The right edge of the frieze of the black horses finishes with two sketches. The rudimentary nature of the left-hand figure has prompted various interpretations, including a mask or the head of a nocturnal bird of prey. Analysis using graphical analogy suggests that it is an incomplete outline of a horse, limited to the forehead, the poll, the mane and the beginning of the line of the back. Two juxtaposed smudges may be markings of the neck. The second sketch of a horse consists of only three elements: the mane, which is linear in nature, and two lines of the neck, composed of dots.
A tenth horse is hidden in the distal extremity of the third bull's right posterior limb. Only the head, neck and back are visible. There are two parallel lines of clay between the neck of the horse and the forelimbs of the red bovine, but it is uncertain whether they are Palaeolithic.
The second sequence of equids on this wall is more restricted in number and is located at the same height as the Unicorn. Only the neck and the line of the back of the first figure are shown, drawn in red. The brushstroke is 3 to 4 centimetres wide and shows the cervical-dorsal trajectory as a regular line with a triple curvature.
Several animals obscure the body of the Unicorn, including the second figure in this sequence, which appears as a large red smudge on the withers (ill. 56). It was very difficult to identify this figure, and in the end we had to resort to image processing in order to define the outline better and to bring out the original effects (ill. 57). Eventually, it was possible to recognize the shape of a horse head, with the mane, poll, forehead, mandible and neck all depicted. The extremity of the muzzle (nostrils and lower lip) is not shown, which is true of all the horse heads at Lascaux (ill. 58).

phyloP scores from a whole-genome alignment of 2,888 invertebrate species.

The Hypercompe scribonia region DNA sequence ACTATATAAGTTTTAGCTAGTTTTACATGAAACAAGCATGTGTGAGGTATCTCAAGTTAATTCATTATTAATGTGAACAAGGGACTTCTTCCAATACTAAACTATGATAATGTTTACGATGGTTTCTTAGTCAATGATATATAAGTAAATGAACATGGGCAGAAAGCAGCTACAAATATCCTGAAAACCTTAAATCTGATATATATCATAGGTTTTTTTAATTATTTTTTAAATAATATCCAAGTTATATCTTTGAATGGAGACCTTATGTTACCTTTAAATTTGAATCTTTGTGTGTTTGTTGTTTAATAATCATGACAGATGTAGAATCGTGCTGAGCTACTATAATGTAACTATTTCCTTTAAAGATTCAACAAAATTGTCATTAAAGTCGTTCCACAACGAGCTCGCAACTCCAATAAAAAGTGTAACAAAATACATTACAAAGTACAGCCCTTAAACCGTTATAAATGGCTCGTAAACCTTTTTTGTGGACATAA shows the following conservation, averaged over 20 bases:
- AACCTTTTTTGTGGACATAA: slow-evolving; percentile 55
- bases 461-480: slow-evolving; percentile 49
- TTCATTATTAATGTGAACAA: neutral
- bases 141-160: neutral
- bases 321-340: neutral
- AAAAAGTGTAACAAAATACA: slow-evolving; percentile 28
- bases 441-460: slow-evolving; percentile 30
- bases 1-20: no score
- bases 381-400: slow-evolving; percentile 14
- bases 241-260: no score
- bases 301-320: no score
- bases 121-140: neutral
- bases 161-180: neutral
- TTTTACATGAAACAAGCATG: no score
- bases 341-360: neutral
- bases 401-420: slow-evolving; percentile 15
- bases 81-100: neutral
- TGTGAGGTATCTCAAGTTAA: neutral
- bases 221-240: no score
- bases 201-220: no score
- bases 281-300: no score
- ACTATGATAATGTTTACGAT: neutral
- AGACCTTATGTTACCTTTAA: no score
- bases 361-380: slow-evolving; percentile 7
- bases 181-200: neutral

The largest horse of the panel, the great red and black horse, occupies a central position, both vertically and horizontally. It is the most consummate (ill. 59), with all the classic anatomical details. Moreover, the head seems to be split in two: one head is black and lower down, and the other is red with a black forehead. Nevertheless, it would appear that the former outline is external, rather than an artistic correction. Another peculiar feature of this figure relates to two black, oblong marks behind the two forelimbs. They are associated with two series of sub-parallel striations - one red, the other black - drawn at the left of each mark. The belly is marked by a scatter of large black smudges. Furthermore, at the base of the mane it is possible to recognize a slightly arched line composed of six large black dots, an arrangement that has still not been interpreted.
Various techniques were used to depict this animal. A fine red border applied with a brush marks the limit of the back and the croup, while a black border shows the lower line of the neck linking the upright chest to the throat. An alignment of markedly similar black marks follows the ventral curve, but the form of the thigh is less solid and was carried our using a stencil. The lines of the back and neck and the outlines of the forehead and peripheral elements (the feet and tail) were all drawn with the same tool, which cannot have been more than 1 centimetre wide. By contrast, a much broader and flexible brush, coated with a more diluted red material, was used on what appears to be the ears. There are certain similarities between this colour and the pigment used to highlight the back of the bull, suggesting that they may have been painted at the same time. The head is carried high and lies along the same axis as the body. The back feet are at their maximum extension and parallel to each other, whereas the front feet are less extended and diverge at an angle of some 20°.